April 12th 2018
Circus skills and dance share many common features: physical dexterity, strong sense of rhythm, and non verbal communication with an audience. So, it’s not surprising that collaborations between these two theatre forms are becoming more frequent in an age when barriers between art forms are breaking down. One of Einstein’s contributions to the philosophy of science was that combining different areas could often result in breakthroughs and his ideas can certainly be applied in the arts. I remember the Canadian circus group, 7 Fingers, working with three choreographers to make Tryptyque and in particular, Nocturne by Marcos Morau, who brought together circus skills, choreography, surreal imagination and humour in a work that had me grinning with delight.
Gandini Juggling’s founder, Sean Gandini, has always been ready to look for collaborators including the much missed Gill Clark. For Spring, Alexander Whitley, a dynamic new force on the UK dance scene, has worked as Co-Director alongside Gandini and three of Whitley’s dancers perform with the jugglers, sharing both skill sets. Although in the opening we see a solo dancer with expert hoop spinning on either side, for the most part the two forms are successfully merged.
We see balls, clubs and hoops juggled in a variety of combinations on a plain stage enhanced by Guy Hoare’s lighting, especially the giant shadows cast on the back wall, including a section when the shadow of a single performer is repeated to form a perfectly synchronised ensemble. We sometimes get discourses on the show’s central theme of colour, which are the weakest part of the show. But the physical representation of these ideas through Hoare’s varied coloured lighting and with a later set piece with hoops white on one side and a range of colours on the reverse, makes for one of the highlights. The jugglers throw the hoops up and also twist them so that we get all white transforming into technicolor with a flick of the wrist while still juggling. Whitley’s dancers perform vibrant contemporary dance alongside their own juggling duties, with floor work and capoeira to the fore. But Whitley’s influence is also there I suspect in the use of space and the patterns that the performers create onstage. Although the mood of the work is usually calm and closer to contemporary dance then circus – no applause for tricks well done – we do see some successful elements of humour with doubled up figures walking across the back of the stage and a line of four that reminded me of the Little Cygnets from Swan Lake, but passing and throwing balls between their entwined bodies.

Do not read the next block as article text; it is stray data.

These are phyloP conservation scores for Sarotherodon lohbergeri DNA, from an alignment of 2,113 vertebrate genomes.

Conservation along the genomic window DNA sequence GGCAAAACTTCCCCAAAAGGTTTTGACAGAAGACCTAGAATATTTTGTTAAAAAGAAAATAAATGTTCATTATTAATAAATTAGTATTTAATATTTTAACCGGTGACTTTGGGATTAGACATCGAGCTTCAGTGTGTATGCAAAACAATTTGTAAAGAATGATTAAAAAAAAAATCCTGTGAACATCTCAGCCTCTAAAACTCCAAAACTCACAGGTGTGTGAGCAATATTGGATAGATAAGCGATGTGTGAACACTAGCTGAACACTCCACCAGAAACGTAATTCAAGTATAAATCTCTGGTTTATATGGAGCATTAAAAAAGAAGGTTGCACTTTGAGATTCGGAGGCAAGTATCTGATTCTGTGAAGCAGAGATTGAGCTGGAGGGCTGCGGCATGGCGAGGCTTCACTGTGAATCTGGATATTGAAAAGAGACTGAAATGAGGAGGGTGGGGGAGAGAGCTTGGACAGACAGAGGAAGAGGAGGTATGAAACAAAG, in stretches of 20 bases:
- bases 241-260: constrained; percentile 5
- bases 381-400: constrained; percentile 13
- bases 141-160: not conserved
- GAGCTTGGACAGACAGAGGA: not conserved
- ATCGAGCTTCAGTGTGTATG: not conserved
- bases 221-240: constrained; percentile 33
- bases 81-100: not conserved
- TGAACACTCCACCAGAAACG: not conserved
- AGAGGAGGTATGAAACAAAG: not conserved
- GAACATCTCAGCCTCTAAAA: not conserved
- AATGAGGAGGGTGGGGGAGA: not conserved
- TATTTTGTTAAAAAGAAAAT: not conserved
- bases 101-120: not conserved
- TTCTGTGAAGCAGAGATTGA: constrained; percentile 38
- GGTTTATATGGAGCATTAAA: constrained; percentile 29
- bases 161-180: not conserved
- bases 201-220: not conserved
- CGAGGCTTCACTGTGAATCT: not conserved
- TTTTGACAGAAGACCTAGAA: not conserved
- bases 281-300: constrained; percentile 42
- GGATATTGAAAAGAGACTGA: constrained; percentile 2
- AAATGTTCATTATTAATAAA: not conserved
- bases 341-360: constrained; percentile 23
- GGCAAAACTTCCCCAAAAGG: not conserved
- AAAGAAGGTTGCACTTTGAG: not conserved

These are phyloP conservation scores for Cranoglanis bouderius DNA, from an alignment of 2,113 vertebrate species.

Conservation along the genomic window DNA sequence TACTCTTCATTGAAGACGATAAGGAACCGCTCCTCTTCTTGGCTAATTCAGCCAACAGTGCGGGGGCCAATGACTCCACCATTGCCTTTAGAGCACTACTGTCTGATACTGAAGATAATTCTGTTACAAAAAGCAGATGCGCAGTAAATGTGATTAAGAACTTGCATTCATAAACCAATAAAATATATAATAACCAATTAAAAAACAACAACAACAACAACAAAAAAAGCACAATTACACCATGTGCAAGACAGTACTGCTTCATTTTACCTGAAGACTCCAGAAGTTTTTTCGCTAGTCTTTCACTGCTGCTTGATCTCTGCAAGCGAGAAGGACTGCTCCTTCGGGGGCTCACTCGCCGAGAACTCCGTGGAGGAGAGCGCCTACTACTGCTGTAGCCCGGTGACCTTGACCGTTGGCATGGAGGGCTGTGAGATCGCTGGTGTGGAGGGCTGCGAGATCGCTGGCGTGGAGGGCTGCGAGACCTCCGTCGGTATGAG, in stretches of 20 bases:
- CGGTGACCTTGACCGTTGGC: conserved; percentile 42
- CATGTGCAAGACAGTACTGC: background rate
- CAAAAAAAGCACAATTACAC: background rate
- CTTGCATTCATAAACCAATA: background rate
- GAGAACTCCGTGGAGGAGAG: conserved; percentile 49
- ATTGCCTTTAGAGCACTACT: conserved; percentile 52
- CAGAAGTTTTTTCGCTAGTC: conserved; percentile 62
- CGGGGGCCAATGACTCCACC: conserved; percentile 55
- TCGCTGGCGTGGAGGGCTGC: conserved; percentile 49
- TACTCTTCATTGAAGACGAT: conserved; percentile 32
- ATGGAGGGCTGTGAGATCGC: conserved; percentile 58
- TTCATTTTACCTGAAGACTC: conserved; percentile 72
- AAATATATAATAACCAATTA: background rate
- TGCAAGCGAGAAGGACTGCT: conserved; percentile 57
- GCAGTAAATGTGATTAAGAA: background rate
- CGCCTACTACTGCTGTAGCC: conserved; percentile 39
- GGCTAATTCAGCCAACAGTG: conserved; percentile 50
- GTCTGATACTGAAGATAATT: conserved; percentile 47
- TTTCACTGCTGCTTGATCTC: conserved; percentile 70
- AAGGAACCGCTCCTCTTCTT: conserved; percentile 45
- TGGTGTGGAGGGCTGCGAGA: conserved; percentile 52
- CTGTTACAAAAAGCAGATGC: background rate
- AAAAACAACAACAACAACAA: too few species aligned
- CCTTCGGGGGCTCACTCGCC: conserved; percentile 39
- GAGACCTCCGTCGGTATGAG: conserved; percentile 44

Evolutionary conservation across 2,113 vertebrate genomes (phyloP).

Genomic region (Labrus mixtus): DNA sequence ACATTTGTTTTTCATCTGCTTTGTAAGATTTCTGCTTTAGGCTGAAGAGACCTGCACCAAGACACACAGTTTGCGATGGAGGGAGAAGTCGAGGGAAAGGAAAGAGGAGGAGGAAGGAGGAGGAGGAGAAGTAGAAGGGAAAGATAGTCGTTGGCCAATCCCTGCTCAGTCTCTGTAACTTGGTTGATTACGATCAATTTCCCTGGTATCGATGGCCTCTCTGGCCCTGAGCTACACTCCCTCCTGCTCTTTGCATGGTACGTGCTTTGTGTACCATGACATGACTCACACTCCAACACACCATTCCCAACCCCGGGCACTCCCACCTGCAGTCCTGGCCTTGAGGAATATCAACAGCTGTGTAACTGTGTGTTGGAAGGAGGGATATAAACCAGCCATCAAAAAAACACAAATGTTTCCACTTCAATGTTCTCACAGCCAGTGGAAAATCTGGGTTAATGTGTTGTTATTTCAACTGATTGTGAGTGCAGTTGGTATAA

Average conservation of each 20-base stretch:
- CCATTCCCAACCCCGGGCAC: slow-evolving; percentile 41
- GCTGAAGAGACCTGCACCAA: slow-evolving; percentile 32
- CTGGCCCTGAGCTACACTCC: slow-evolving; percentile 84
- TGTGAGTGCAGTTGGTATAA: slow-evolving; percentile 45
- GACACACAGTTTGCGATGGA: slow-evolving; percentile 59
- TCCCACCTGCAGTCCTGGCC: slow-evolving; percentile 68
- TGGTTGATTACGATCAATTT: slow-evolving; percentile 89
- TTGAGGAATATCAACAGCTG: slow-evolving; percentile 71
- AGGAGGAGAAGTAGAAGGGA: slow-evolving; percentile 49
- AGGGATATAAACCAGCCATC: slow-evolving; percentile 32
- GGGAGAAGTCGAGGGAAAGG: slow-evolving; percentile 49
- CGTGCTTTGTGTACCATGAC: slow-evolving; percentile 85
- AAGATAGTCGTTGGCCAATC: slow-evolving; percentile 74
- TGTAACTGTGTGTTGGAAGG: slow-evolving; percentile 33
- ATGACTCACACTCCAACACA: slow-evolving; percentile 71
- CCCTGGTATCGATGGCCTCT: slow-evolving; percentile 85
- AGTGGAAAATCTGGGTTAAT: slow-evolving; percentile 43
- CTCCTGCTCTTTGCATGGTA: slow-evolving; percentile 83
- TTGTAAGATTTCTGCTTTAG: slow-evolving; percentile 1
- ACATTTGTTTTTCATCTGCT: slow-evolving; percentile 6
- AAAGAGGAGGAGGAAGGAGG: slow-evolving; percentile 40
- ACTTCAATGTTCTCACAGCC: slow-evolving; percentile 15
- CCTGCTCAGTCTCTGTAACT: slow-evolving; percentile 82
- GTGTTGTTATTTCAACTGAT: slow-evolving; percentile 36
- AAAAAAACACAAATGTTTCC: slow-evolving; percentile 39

At one stage I was concerned that the mix may wear thin after a while, but if anything the show grew stronger as it progressed with Gabriel Prokofiev’s rhythmic, quirky score providing a secure base for the movement. A scheduling synchronicity meant I saw Circus Abyssinia the night before – another successful development of the form, mixing a range of circus skills including superb juggling with dance elements and howls of delight from the audience at every trick accomplished. It was fascinating to see these two sharply contrasted, successful shows and it will be intriguing to see how the various strands of circus theatre develop in the years to come.